What is the Advantage/Disadvantage to have mutiple database in a same host/or different host INSTEAD of having mutiple schema's in a SINGLE database?

posted Sep 10, 2010, 2:09 PM by Sachchida Ojha

a.) Multiple databases under a single binary and host require more resources and could lead to contention for these resources, which may pique performance problems, if you don't have enough resources on the host to distribute evenly or share.

b.) Multiple databases, under single binary and host translate to a single point of failure. If you need to apply a patch, for example, or there is a problem with the binary.

c.) Multiple databases with multiple binaries under a single or multiple host would require more planning, administration, maintenance, resources etc and could lead to performance problems if you don't have enough resources to distribute evenly. However, this guide against single point of failure in case you have problem with a single binary or host.

d.) Multiple schemas in a single database, obviously under a single binary and host, makes management and administration tasks relatively cheaper and easier and would accord the database or schemas with enough resources which may translate to performance improvements.

e.) Multiple schemas in a single database however translate to a single point of failure, that is, if a schema in the database has problems that means the rest of the schemas, by default, would be affected. To perform restore and recovery on a single schema, would most likely affect the rest of the schemas depending on the type of backup you have.

f.) Multiple schemas in a single database could save you on Oracle licences and also makes it easier to have a RAC-enabled environment which will translate your application to Higher Availability.

All in all, choosing the best method can't be made in silo, and will require bringing the architecture, the application(s), project scope, budget and business needs into the full picture.

What are the various ways to manage a Data Guard environment

posted Sep 10, 2010, 2:06 PM by Sachchida Ojha

Oracle provides three ways to manage a Data Guard environment:

1. SQL*Plus and SQL Statements

Using SQL*Plus and SQL commands to manage Data Guard environment.The following SQL statement initiates a switchover operation:

SQL> alter database commit to switchover to physical standby;

2. Data Guard Broker GUI Interface (Data Guard Manager)

Data Guard Manger is a GUI version of Data Guard broker interface that allows you to automate many of the tasks involved in configuring and monitoring a Data Guard environment.

3. Data Guard Broker Command-Line Interface (CLI)

It is an alternative interface to using the Data Guard Manger. It is useful if you want to use the broker from batch programs or scripts. You can perform most of the activities required to manage and monitor the Data Guard environment using the CLI.

What is the main difference between physical and logical standby databases

posted Sep 10, 2010, 2:03 PM by Sachchida Ojha

The main difference between physical and logical standby databases is the manner in which log apply services apply the archived redo data.

For physical standby databases, Data Guard uses Redo Apply technology, which applies redo data on the standby database using standard recovery techniques of an Oracle database.

For logical standby databases, Data Guard uses SQL Apply technology, which first transforms the received redo data into SQL statements and then executes the generated SQL statements on the logical standby database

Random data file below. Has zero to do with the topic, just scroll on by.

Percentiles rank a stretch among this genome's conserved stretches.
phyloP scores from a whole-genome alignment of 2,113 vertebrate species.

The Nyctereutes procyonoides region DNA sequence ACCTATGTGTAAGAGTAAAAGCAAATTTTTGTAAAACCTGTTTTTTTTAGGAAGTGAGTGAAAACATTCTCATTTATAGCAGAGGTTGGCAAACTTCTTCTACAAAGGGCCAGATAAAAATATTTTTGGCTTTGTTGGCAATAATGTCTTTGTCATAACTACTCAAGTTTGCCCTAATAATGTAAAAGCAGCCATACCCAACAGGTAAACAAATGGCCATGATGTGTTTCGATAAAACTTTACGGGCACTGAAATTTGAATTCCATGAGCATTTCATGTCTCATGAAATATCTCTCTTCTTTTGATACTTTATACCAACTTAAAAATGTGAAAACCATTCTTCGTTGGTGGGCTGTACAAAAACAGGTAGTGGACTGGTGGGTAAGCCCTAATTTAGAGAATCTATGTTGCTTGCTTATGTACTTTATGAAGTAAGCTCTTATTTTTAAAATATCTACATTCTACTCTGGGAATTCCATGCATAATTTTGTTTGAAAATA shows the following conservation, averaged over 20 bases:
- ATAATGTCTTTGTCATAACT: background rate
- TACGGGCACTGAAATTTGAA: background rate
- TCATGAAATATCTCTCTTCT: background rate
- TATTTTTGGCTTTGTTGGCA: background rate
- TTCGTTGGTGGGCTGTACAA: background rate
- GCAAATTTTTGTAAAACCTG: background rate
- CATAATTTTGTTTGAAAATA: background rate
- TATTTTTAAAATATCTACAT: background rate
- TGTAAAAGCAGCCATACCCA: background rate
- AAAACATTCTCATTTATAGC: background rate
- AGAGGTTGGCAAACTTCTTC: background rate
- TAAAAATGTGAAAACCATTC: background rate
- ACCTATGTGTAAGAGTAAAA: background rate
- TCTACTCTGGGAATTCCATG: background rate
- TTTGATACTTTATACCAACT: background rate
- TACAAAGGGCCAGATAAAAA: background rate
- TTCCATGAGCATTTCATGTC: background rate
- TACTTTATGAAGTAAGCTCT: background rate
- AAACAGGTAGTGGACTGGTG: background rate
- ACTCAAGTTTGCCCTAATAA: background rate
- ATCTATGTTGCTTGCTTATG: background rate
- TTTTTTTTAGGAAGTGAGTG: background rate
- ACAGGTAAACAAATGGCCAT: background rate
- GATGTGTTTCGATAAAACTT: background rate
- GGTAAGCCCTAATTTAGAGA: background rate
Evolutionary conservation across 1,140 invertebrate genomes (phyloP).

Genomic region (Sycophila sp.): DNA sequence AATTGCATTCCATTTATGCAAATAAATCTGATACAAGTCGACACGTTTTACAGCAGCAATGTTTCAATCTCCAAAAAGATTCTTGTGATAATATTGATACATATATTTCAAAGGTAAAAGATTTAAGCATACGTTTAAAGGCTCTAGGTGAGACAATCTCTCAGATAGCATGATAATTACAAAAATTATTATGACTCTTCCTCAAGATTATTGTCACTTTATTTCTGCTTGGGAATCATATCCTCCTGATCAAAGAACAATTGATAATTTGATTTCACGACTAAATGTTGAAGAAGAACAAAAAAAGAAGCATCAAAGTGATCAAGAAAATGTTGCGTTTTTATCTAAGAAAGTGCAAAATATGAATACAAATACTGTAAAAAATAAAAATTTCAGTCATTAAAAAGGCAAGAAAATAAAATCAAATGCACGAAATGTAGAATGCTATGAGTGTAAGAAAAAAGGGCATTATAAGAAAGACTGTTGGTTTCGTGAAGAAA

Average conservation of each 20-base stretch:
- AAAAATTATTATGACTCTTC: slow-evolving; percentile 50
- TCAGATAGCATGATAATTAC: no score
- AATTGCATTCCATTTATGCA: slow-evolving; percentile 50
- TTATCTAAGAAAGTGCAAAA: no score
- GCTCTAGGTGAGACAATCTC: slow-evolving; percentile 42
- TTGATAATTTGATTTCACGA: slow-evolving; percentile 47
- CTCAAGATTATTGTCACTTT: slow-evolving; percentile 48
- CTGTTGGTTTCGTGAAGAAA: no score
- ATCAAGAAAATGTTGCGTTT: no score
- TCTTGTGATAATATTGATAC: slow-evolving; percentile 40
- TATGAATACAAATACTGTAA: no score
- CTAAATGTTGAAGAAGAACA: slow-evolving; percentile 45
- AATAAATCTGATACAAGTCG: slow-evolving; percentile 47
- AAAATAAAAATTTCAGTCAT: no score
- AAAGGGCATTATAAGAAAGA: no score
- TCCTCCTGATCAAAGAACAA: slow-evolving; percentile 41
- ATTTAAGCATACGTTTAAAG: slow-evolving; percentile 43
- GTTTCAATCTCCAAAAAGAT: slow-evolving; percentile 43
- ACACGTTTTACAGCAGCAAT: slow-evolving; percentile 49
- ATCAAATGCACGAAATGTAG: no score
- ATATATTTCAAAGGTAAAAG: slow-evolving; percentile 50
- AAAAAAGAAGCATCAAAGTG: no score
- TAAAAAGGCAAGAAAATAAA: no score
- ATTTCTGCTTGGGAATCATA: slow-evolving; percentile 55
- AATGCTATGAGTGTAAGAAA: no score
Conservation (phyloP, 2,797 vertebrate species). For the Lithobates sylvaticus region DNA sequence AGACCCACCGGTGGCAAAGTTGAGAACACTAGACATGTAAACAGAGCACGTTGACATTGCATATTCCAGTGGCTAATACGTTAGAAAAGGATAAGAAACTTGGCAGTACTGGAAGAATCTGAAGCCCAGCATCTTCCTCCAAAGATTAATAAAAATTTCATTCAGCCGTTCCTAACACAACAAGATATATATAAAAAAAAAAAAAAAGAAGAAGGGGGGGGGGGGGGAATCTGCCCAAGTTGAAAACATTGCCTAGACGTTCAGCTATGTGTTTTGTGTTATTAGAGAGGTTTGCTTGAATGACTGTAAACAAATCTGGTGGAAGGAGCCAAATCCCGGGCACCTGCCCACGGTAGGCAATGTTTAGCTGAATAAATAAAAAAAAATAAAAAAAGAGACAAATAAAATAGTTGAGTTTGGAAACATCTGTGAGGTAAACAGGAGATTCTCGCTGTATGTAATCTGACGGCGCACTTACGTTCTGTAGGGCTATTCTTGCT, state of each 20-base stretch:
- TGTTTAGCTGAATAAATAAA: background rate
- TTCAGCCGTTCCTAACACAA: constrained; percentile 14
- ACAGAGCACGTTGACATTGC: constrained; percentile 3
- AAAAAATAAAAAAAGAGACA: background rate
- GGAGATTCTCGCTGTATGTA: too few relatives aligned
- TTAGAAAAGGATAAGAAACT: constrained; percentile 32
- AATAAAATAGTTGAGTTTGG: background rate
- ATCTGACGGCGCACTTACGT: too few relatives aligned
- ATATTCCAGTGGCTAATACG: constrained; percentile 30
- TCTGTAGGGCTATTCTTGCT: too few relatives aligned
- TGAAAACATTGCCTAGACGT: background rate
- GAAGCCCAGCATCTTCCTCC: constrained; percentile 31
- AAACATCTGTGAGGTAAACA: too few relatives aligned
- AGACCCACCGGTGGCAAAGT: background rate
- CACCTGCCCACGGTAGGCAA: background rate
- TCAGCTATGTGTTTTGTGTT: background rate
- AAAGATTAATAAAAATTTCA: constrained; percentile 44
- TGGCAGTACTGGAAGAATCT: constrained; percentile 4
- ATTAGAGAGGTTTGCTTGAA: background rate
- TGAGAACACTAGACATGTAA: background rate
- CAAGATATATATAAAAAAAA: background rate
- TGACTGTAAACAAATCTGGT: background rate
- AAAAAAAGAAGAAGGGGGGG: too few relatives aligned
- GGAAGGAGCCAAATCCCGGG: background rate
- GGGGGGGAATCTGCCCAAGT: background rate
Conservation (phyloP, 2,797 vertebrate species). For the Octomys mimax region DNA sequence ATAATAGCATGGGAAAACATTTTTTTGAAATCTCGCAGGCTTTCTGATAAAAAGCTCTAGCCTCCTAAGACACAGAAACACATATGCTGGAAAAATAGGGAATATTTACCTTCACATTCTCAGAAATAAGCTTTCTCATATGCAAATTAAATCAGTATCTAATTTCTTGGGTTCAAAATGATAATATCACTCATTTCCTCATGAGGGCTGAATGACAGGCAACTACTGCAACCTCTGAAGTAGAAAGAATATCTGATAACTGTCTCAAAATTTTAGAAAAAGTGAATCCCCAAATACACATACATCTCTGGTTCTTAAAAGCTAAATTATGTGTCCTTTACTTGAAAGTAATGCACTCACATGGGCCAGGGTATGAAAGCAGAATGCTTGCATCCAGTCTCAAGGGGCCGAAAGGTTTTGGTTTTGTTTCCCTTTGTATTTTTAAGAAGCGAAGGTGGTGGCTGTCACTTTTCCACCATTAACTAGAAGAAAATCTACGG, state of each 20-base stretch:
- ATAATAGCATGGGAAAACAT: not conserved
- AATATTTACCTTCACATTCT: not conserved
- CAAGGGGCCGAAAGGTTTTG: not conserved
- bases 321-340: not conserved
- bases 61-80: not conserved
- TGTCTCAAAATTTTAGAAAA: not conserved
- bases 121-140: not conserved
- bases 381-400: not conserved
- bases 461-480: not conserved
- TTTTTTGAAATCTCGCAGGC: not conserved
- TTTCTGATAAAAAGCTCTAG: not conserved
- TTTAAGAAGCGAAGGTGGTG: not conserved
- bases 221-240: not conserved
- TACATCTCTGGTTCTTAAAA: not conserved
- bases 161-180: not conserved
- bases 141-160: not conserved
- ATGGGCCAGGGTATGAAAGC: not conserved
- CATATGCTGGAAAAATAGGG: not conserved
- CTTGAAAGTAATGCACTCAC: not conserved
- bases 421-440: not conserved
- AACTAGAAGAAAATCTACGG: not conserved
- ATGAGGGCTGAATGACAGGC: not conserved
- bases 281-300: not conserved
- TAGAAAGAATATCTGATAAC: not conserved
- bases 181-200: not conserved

What are Data Guard Protection Modes?

posted Sep 10, 2010, 1:35 PM by Sachchida Ojha

In Oracle 10g we see an exciting new approach to Data Guard management whereby we write the current redo log to a "standby redo log", allowing complete recovery in cases of catastrophic instance failure.
 
Maximum Protection—This mode offers the highest level of data protection. Data is synchronously transmitted to the standby database from the primary database and transactions are not committed on the primary database unless the redo data is available on at least one standby database configured in this mode. If the last standby database configured in this mode becomes unavailable, processing stops on the primary database. This mode ensures no-data-loss.

Maximum Availability—This mode is similar to the maximum protection mode, including zero data loss. However, if a standby database becomes unavailable (for example, because of network connectivity problems), processing continues on the primary database. When the fault is corrected, the standby database is automatically resynchronized with the primary database.

Maximum Performance—This mode offers slightly less data protection on the primary database, but higher performance than maximum availability mode. In this mode, as the primary database processes transactions, redo data is asynchronously shipped to the standby database. The commit operation of the primary database does not wait for the standby database to acknowledge receipt of redo data before completing write operations on the primary database. If any standby destination becomes unavailable, processing continues on the primary database and there is little effect on primary database performance.

How DBA can generate static HTML pages from SQL*Plus

posted Sep 10, 2010, 1:33 PM by Sachchida Ojha

One can generate static HTML pages from SQL*Plus (8.1.6 and above) by setting the MARKUP option to HTML ON. This can be done by specifying -MARKUP "HTML ON" from command line, or with the "SET MARKUP HTML ON" command. Look at this example SQL Script:
set markup HTML on
spool index.html
select * from tab;
spool off
set markup HTML off

How can DBA pass operating system variables to sqlplus?

posted Sep 10, 2010, 1:31 PM by Sachchida Ojha

One can pass operating system variables to sqlplus using this syntax:
sqlplus username/password @cmdfile.sql var1 var2 var3
Parameter var1 will be mapped to SQL*Plus variable &1, var2 to &2, etc. Look at this example:
sqlplus scott/tiger @x.sql  '"test parameter"' dual
Where x.sql consists of:
select '&1' from &2;
exit 5;